Nebraska agency to issue final Keystone XL evaluation in January: spokesman
New York (Platts)--27Dec2012/325 pm EST/2025 GMT
Nebraska's Department of Environmental Quality could issue as early as
next week its final evaluation on the Keystone XL project to the state's
governor, a DEQ spokesman said Thursday.
"Right now it's looking like early January, but I still don't have a
definitive date" on the report's release, Nebraska DEQ spokesman Brian
McManus said Thursday. The report is "very extensive," with input from a
December 4 public hearing in which 105 people testified, he said.
"Even with everyone going full-bore on it, it's taken that amount of
time," McManus said.
Governor Dave Heineman is widely expected to give his blessings for
Keystone XL, then forward it to the US State Department within 30 days.
A spokeswoman with the State Department said last week that the agency
had no scheduled release date for the project's draft supplemental
environmental impact statement. A public comment period would follow the
report's release, though State has not said how long that period would be.
The American Petroleum Institute, which supports the pipeline project,
in early December said that it does not anticipate a decision from the Obama
administration on Keystone XL before the second quarter of 2013.
TransCanada this year moved to split the original 1,700 mile Keystone XL
oil sands pipeline project into two segments. The northern segment will run
some 850 miles from Hardisty, Alberta, to Steele City, Nebraska, carrying up
to 700,000 b/d initially and up to 830,000 b/d after planned pumping upgrades.
Separately, TransCanada this year began construction on the southern
segment, calling it the Gulf Coast Project, which will run from Cushing,
Oklahoma, to Nederland, Texas, near the region's refinery belt.
TransCanada has said the Gulf Coast Project "has its own independent
value and will go ahead regardless" of whether the company receives a permit
application on the bi-national segment.
TransCanada spokesman Grady Semmens said in an email December 21 the
company has "now completed about 35% of the Gulf Coast Pipeline Project."
"This project is proceeding on schedule to be operational before the end
of 2013," Semmens said.
The controversial project could yet face roadblocks in 2013. Scores
of environmentalists and landowners have mounted efforts to stop or slow the
project. Beyond Youtube video galore of activists chained to trees or rallied
around the White House, Nebraska and Texas Keystone XL opponents are also
airing concerns and seeking action in local courts and with state lawmakers.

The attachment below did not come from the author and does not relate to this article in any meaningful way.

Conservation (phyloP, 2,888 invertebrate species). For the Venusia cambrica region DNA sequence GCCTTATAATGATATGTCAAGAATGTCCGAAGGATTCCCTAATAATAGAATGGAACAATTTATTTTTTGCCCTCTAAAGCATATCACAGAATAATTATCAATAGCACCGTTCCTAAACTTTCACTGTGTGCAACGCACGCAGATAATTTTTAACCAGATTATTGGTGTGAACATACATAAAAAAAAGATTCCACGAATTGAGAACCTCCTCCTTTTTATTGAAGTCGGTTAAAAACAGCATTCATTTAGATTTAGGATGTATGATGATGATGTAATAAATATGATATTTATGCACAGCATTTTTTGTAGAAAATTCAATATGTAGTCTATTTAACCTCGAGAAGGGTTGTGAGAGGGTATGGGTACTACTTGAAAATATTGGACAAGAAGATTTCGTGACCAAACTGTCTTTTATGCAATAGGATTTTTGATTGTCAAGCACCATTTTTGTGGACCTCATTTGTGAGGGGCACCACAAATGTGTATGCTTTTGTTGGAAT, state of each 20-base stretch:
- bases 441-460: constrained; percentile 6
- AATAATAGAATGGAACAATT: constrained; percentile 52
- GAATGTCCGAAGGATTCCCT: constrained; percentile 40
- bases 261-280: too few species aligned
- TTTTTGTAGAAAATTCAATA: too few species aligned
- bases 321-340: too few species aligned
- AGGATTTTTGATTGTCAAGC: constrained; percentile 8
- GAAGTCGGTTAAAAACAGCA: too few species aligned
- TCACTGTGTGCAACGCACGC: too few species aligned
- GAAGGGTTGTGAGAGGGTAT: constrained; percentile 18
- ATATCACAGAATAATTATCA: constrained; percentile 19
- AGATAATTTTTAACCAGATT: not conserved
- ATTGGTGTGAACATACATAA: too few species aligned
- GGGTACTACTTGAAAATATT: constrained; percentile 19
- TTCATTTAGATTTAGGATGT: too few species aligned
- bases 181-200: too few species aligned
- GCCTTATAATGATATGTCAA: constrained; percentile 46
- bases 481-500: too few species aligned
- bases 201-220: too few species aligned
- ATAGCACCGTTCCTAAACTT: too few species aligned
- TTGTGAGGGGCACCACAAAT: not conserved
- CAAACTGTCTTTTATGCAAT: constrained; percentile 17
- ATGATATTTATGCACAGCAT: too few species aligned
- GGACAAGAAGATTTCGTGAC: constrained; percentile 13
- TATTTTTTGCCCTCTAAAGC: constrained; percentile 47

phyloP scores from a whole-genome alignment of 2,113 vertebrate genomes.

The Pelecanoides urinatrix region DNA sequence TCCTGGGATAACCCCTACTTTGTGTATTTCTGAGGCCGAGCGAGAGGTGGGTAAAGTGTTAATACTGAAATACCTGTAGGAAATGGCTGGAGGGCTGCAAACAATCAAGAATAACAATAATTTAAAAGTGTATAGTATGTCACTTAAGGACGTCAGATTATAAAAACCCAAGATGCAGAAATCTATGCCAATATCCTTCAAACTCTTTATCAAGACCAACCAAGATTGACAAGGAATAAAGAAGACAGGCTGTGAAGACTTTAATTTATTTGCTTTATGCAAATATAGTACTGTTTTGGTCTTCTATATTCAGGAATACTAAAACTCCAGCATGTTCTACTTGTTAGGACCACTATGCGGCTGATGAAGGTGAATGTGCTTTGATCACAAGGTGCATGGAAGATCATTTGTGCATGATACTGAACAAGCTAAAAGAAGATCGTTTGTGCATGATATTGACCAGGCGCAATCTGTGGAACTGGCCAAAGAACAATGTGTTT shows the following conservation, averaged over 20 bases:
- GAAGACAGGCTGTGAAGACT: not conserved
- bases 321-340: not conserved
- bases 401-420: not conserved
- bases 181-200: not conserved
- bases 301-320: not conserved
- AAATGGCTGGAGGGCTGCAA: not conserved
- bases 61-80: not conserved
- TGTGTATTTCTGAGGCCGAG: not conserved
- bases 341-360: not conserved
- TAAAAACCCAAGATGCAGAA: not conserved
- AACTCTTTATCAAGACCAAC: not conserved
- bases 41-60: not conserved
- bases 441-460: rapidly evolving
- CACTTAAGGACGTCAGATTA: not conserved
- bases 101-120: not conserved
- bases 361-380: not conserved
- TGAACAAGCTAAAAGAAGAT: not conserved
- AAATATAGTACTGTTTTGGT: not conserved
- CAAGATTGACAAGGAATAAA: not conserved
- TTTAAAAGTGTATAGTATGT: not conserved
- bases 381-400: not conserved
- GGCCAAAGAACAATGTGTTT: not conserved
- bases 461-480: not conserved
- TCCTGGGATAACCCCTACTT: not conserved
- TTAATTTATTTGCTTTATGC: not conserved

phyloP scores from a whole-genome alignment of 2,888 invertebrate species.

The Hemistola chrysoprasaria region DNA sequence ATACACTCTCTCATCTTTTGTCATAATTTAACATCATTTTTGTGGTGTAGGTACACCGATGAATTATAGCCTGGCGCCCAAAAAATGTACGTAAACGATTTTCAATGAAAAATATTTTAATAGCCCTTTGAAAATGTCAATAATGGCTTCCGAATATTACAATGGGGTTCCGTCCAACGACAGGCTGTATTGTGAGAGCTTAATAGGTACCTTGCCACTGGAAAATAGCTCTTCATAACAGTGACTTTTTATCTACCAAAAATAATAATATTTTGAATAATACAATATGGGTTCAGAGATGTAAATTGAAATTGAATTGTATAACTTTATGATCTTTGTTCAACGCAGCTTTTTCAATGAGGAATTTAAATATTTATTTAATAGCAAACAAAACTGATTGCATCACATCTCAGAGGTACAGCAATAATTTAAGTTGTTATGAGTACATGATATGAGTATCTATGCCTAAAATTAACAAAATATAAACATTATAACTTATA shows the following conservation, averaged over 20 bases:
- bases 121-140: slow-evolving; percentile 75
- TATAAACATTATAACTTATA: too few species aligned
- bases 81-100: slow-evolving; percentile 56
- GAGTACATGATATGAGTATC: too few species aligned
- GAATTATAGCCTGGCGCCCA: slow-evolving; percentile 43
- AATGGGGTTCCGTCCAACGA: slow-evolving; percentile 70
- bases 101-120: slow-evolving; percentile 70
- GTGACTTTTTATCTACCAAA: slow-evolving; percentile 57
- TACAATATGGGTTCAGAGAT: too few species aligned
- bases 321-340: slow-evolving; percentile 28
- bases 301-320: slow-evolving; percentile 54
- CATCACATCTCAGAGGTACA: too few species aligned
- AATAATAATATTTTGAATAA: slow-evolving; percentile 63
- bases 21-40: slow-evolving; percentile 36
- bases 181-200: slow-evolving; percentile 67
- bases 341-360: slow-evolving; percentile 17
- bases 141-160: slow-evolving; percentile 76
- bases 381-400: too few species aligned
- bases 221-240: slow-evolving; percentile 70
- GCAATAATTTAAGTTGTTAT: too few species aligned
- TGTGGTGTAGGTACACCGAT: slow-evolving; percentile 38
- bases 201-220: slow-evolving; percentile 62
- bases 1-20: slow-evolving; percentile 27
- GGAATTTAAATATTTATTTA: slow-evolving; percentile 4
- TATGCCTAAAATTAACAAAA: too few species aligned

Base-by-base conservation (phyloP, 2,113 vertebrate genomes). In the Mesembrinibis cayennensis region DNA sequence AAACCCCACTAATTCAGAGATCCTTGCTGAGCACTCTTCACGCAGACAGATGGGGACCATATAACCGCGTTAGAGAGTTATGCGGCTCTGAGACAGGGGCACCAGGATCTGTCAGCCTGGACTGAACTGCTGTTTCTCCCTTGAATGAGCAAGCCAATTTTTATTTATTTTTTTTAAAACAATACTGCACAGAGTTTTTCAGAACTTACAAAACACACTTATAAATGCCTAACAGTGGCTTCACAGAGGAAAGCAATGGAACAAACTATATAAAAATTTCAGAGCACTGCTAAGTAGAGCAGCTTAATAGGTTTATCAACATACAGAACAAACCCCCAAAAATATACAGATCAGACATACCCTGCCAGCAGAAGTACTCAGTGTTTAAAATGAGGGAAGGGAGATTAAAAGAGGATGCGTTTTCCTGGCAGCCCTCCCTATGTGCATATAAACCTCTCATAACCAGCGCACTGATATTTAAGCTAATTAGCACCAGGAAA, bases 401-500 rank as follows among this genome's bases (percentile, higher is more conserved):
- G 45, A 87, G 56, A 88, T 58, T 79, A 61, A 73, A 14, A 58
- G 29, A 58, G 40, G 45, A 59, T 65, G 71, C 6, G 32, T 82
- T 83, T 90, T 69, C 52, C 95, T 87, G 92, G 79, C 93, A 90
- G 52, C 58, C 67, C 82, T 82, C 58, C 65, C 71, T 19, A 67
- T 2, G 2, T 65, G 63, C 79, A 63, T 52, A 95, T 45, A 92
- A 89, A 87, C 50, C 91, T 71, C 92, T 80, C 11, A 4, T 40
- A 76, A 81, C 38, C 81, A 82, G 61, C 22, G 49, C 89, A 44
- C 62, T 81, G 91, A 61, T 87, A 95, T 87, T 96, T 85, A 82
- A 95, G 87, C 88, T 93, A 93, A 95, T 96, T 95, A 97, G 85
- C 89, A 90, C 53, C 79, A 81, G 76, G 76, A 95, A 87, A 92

A Nebraska judge has yet to rule in a case Nebraska residents have
brought, which argues the state improperly weakened pipeline siting authority
laws, which they say could favor the project's passage through the state.
TransCanada is still negotiating with Nebraska landowners over access to
easements. Pipeline opponents are enthused about the possibility for stronger
eminent domain legislation in Nebraska, said Keystone XL opponent Jane Kleeb
of Nebraska citizen group BOLD.
LEGISLATORS BANDING WITH ADVOCACY GROUP
Nebraska State Senator Annette Dubas is considering introducing eminent
domain legislation, according to a Dubas legislative aide, who did not want
to be identified. While no proposal has yet been drawn up, the bill's purpose
"would be clarifying existing eminent domain laws for everyone that would be
affected" by the pipeline, the aide said.
Meanwhile, some Nebraska landowners have banded with advocacy group
NEAT, or Nebraska Easement Action Team. The group formed in May 2012 with the
aim of advising landowners of their rights should TransCanada press for
easement access, and devise strategies to get "the very best" terms possible,
said NEAT lawyer Brian Jorde.
In addition to varying pay-out terms for easement access, some
TransCanada contracts have open-ended terms on questions such as how long
they might access a landowner's property or liability matters, Jorde said.
"Why should they have the right to the easement to infinity?" Jorde asked.
"We will do everything we can that defines the rights of landowners."
TransCanada now negotiates with NEAT in drawing up contracts, Jorde
said. "They are interested in negotiating with us," he said. "Every word,
period, and comma on the document, everything from A to Z" gets scrutinized.
On another front, Kleeb and others are pressing Nebraska counties to
seek concessions from TransCanada should Keystone XL get greenlighted.
Wish list requests include: getting 1,000-foot setbacks between the
pipeline and main livestock areas; baseline water testing at six-month
intervals; getting proper oil spill response equipment in all counties rather
than having essential equipment located six-to-12 hours away, Kleeb said.
Kleeb's group is planning a pipeline safety seminar in Nebraska with the
Pipeline Safety Trust, formed from a settlement after a 1999 Olympic pipeline
explosion killed three people in Bellingham, Washington.
Asked if these requests assumes Keystone XL's pipeline's inevitability
through the Great Plains state, Kleeb said: "It's about us being
responsible... it would be irresponsible for me as a leader not to be working
at all levels."
In Texas, meanwhile, the state's legislature plans to address eminent
domain reforms once its session convenes in early January.
A 2011 Texas Supreme Court decision questioned the privilege of eminent
domain that pipeline companies enjoy and asked the state's legislature to
review the matter. The court's push comes amid national debate over Keystone
XL and as a frenzy of pipeline building in Texas have exasperated both rural
and suburban residents.
A handful of Texas property owners are contesting the Canadian pipeline
company's eminent domain claims in local courts, with cases set to continue
--Leslie Moore Mira, email@example.com
--Edited by Robert DiNardo, firstname.lastname@example.org